Richard Wyckoff

In this post, I introduce Richard Wyckoff. Here’s how Wikipedia describes him (

“Richard Demille Wyckoff (born November 2, 1873; died March 19, 1934) was a stock market authority, founder and onetime editor of the Magazine of Wall Street (founding it in 1907), and editor of Stock Market Technique……..”

But the write-up does little justice to a man who established a school of thought. Richard Wyckoff believed that understanding the context and principles of market movement was the path to success. His approach struck a responsive chord within me, fanning a spark that had been lit by Market Profile Theory. It’s strange how things work out – I came across Steidlmayer in 1980 and only later to Wyckoff’s (whose hey day was in the 1920’s). Yet the two works fit together like a seemless whole.

Many modern traders are unaware that Wyckoff”s approach was diametrically opposite to Richard Schabacker’s, the uncle of Robert Edwards (Edwards and Magee fame). Schabacker believed in the classification of patterns – the ‘why’ was less important than the ‘form’. I see Schabacker’s approach mirrored in many modern works. (For a write-up on Schabacker, see

Wyckoff opened my eyes to the relationship of:

  • Direction – which way is the market seeking to go?
  • Volume and range – how good a job is the market doing in moving in its desired direction.

Steidlmayer was later to call these factors ‘trade facilitation’.

Wyckoff’s idea behind ‘trade facilitation’ was simple: the effect (range) ought to mirror the cause (volume). If it failed to do this, the market was telling us that a new game was afoot. So, if we had above normal volume and below normal range, this was a warning of a possible change of direction.

While Wyckoff’s principles are easy enough to state, applying them (at least till now) was another matter. There were at least two troublesome questions:

  1. How do we determine the market’s attempted direction?
  2. How do we determine whether volume is net selling or buying for any given period?


The answer to (1) is to relationship between the close of today and that of yesterday: e.g. a plus close was interpreted as an attempt by the market to move higher. But what happens when you have a day with higher highs and higher lows and a down close? I always found it diffcult in these circumstances to say that the market was looking to head South.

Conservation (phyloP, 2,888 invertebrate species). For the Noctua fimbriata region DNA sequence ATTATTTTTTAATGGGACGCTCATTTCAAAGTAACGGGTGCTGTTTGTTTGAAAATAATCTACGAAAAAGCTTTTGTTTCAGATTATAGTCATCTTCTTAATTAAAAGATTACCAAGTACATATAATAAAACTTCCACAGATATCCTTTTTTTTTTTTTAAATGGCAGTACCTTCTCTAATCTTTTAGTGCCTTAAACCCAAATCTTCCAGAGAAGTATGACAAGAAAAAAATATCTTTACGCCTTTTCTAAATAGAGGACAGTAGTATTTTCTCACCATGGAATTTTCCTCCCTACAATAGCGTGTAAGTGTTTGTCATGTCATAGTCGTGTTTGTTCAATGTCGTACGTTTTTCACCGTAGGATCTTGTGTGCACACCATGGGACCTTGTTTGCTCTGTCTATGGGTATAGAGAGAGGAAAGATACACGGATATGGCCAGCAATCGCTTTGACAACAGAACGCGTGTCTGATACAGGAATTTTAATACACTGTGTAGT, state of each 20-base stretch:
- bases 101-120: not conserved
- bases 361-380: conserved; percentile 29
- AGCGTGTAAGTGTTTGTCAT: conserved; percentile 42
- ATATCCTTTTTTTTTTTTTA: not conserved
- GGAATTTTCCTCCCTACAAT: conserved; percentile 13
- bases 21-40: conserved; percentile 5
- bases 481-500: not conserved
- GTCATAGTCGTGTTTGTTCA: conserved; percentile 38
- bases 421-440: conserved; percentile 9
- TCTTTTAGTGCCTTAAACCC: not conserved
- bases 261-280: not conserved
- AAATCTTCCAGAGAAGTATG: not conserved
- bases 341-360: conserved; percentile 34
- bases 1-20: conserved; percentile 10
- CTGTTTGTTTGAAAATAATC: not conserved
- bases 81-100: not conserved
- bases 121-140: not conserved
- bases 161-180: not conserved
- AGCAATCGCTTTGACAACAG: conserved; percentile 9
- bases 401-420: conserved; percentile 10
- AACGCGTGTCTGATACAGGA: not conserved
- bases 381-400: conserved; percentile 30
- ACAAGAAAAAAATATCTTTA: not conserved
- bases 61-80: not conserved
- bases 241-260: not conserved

The answer to (2) was to treat a whole period’s volume (e.g. the day’s volume, the 30 mins volume etc) by referencing (1). If we had a down close, we’d treat the whole period’s volume as selling volume. You don’t need me to point out the logical flaws to this.

Once we had intra-day volume another problem arose. The issue is well-illustrated by the volume during an ES trading session. The greatest volume tends to take place in the first two hours. The volume then tapers off till the last two hours of trading when volume again increases – usually the volume for these last two hours is less than the first two hours. Figure 1 shows what I mean. The yellow rectangle shows one day’s trading. So, given this tendency, merely comparing one period’s volume with the previous one, was inadequate – we aren’t comparing apples with apples.


FIGURE 1 ES 30 Mins Bars

Those were the problems. Tomorrow I’ll present the solutions.

12 thoughts on “Richard Wyckoff”

  1. Ray,

    Looking forward to your next post.

    I have always had problems correlating volume with anything meaningful. Even Market Delta is not as helpful as one might expect.

    I have also found that there are as many theories about volume and market direction as there are traders.

    Thanks for sharing your market knowledge.


  2. Hi JM

    Yes the Day Traders Bible is a great book. It’s an early piece and in it Wyckoff makes some criticism of technical analysis.

    After reading all of his printed works, I think he was referring to the Schabacker variety because later in his career, he certainly turned to TA.

  3. Hi Charles

    I agree like most theories, there are as many theories and variants of theories as there are traders. I hope my blog tonight provides some food for thought.

  4. Good evening, I have an original copy of Magazine WallStreet published by: Cecilia G. Wyckoff. The mag is Vol. 41, No 12 and the title is: What Made Radio Go up?

    There’s also a segment on Full Employment: Prosperity’s Problem and Its Solution By Irving Fisher.

    Date: April 7th 1928

    Do you have any idea of value of this magazine? It’s in mint condition. Thank you in advance for your feedback!


  5. Hello,

    Nice post. Actually I am a Wyckoff trader. I would add the importance of support levels being penetrated with increase in volume and prices going back inside the trading range, showing that the pressure of the buyers are overcoming the sellers below the support. High effort, small range in prices and no new-lows, little reward to the bears, go long buddy. Wyckoff works better than indicators (they always agree if you find the right spot).

    Best Regards


  6. I stumbled on the site which has a trading system of analyzing waves within waves using boxes and zigzags, looks pretty interesting. Also lets you compute time, length, delta volume. I was thinking of giving it a shot. Looks like a better deal than Weis Wave. Any thoughts?

  7. Hi JDouglas

    Thanks for the comment.

    I am not familiar with mboxwave. So, I went to the site. I does look to be performing the same functions as the Weis Wave. If so, then it is better value.

    But, since I have no experience with mboxwave, I’ll refrain from giving further comment. The key will be how mboxwave determines the swing volume.

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